“To put it simply, there is not enough rice to feed the world,” says Dr. Robert Zeigler, director general of the International Rice Research Institute (IRRI).
“To meet the need and keep rice prices around US$300 a ton – which allows poor rice farmers to make some profit yet keeps rice affordable for poor rice consumers – we need to produce an additional 8–10 million tons of rice more than in the previous year for the next twenty years.”
Many countries do not have the capacity to grow enough rice on their own land to meet existing or anticipated demand. To meet their needs governments or the private sector import rice and some are exploring ways to invest in rice production or rice-growing land in other countries.
IRRI is not involved in any projects on land acquisition for rice production, nor does it provide advice on land acquisition, but it does find ways to help increase the overall rice supply – with a mandate to help poor rice farmers and consumers and improve environmental health.
“IRRI’s primary focus is on helping farmers increase the productivity of rice farms on existing rainfed and irrigated land and do it in a sustainable manner,” says Dr. Zeigler. “Expanding rice-growing areas into previously uncultivated areas is considered a last option and this must be done with great care.”
As a nonprofit and independent organization, IRRI shares its scientific solutions and knowledge broadly with a range of different stakeholders, including farmers, and across the public and private sector. By doing this, IRRI contributes to improving rice production and the welfare of rice farmers in the broadest possible way, giving farmers more options to choose from.
Dr. Zeigler acknowledges that “many developing countries would benefit from financial investment in their rice industry to help them develop in a sustainable way, reach their potential, and benefit local rice farmers and consumers.”
“For IRRI, the most important thing about rice production, whether it is supported by international investors or not, is that it delivers benefits to poor rice farmers and consumers to help lift them out of poverty and that the health of the environment is maintained or improved,” he added.
IRRI supports the proposed code of practice for international land acquisition for food production, including rice, recommended by the International Food Policy Research Institute (IFPRI), which calls for- transparency in negotiations;
Sophie Clayton | EurekAlert!
Trees and climate change: Faster growth, lighter wood
14.08.2018 | Technische Universität München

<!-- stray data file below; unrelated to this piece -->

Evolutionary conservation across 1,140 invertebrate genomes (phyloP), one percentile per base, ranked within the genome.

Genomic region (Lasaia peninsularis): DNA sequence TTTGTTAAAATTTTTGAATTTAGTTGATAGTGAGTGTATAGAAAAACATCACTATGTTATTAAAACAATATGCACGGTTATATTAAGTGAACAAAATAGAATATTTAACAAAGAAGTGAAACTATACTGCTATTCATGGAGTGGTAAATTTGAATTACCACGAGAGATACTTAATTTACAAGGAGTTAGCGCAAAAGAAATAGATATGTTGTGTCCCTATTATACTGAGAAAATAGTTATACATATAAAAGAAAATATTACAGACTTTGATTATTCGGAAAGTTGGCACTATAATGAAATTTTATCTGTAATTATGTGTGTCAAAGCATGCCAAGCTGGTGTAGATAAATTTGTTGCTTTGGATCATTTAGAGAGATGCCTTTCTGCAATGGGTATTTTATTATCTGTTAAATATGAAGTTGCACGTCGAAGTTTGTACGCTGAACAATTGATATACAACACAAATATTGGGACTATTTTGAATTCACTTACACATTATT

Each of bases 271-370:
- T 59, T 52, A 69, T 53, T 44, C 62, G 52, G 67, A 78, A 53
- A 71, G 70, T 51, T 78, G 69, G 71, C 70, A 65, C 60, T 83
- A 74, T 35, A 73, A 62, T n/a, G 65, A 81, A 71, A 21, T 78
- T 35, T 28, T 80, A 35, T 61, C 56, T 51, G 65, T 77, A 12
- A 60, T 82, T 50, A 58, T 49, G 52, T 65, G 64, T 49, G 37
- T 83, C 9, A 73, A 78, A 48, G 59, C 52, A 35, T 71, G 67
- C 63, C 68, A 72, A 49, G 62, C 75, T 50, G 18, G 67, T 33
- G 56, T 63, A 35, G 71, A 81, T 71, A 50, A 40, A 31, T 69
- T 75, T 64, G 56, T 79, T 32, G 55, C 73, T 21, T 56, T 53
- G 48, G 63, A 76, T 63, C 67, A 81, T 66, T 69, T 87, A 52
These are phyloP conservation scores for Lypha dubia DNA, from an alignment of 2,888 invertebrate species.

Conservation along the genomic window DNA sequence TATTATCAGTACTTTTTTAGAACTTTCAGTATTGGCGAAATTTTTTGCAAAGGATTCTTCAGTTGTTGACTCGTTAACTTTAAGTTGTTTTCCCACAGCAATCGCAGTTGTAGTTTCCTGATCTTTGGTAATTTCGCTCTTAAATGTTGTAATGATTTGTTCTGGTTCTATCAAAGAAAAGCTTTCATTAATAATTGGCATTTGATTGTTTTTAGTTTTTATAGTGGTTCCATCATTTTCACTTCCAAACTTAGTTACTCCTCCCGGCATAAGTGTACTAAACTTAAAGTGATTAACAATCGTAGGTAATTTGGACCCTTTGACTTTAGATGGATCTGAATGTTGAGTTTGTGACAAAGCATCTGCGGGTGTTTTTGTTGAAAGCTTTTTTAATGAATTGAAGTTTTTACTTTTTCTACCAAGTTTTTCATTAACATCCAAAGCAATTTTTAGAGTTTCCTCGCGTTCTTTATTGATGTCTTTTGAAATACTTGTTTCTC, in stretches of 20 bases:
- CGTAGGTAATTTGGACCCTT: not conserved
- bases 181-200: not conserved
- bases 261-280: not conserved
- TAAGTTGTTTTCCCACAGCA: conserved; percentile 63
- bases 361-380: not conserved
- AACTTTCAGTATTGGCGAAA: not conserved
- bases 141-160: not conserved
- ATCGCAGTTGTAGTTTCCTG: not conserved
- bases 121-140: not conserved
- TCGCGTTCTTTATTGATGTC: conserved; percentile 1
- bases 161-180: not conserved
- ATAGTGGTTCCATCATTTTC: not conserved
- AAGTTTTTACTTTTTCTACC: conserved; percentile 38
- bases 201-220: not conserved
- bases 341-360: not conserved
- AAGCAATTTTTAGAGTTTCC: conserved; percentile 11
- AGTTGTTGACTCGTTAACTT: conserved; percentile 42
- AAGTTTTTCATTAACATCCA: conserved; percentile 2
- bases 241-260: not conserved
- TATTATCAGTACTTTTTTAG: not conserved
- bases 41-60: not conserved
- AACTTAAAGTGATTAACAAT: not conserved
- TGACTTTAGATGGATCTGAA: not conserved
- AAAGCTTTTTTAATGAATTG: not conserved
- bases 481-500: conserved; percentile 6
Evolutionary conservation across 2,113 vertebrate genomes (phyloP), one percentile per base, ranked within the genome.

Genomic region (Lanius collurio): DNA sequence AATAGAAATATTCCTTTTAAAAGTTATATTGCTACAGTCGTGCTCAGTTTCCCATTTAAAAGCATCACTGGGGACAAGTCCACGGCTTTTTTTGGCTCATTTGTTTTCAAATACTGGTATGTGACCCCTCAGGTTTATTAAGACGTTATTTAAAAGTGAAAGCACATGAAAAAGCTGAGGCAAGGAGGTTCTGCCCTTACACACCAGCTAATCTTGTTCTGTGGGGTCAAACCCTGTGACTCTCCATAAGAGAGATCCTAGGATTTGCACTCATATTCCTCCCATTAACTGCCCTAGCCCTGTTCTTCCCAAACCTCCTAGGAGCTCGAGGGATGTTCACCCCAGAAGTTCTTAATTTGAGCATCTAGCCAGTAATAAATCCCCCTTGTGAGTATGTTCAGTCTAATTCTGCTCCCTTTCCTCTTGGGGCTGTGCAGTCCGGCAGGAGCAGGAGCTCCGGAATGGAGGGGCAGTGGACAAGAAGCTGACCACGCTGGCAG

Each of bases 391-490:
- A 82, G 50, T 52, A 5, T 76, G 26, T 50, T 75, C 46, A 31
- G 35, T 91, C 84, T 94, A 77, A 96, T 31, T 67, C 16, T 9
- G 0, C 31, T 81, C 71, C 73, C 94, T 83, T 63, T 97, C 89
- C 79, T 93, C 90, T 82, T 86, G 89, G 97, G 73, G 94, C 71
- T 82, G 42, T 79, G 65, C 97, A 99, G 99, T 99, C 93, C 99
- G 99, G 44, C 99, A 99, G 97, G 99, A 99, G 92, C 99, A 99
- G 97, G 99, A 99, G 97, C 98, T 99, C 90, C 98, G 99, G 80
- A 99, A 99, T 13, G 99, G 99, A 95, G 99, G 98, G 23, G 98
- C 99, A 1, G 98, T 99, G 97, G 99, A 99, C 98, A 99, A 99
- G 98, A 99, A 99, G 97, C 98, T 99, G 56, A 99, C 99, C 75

Animals and fungi enhance the performance of forests
01.08.2018 | Deutsches Zentrum für integrative Biodiversitätsforschung (iDiv) Halle-Jena-Leipzig
New design tool automatically creates nanostructure 3D-print templates for user-given colors
Scientists present work at prestigious SIGGRAPH conference
Most of the objects we see are colored by pigments, but using pigments has disadvantages: such colors can fade, industrial pigments are often toxic, and...
Scientists at the University of California, Los Angeles present new research on a curious cosmic phenomenon known as "whistlers" -- very low frequency packets...
Scientists develop first tool to use machine learning methods to compute flow around interactively designable 3D objects. Tool will be presented at this year’s prestigious SIGGRAPH conference.
When engineers or designers want to test the aerodynamic properties of the newly designed shape of a car, airplane, or other object, they would normally model...
Researchers from TU Graz and their industry partners have unveiled a world first: the prototype of a robot-controlled, high-speed combined charging system (CCS) for electric vehicles that enables series charging of cars in various parking positions.
Global demand for electric vehicles is forecast to rise sharply: by 2025, the number of new vehicle registrations is expected to reach 25 million per year....
Proteins must be folded correctly to fulfill their molecular functions in cells. Molecular assistants called chaperones help proteins exploit their inbuilt folding potential and reach the correct three-dimensional structure. Researchers at the Max Planck Institute of Biochemistry (MPIB) have demonstrated that actin, the most abundant protein in higher developed cells, does not have the inbuilt potential to fold and instead requires special assistance to fold into its active state. The chaperone TRiC uses a previously undescribed mechanism to perform actin folding. The study was recently published in the journal Cell.
Actin is the most abundant protein in highly developed cells and has diverse functions in processes like cell stabilization, cell division and muscle...
08.08.2018 | Event News
27.07.2018 | Event News
25.07.2018 | Event News
17.08.2018 | Materials Sciences
17.08.2018 | Information Technology
17.08.2018 | Physics and Astronomy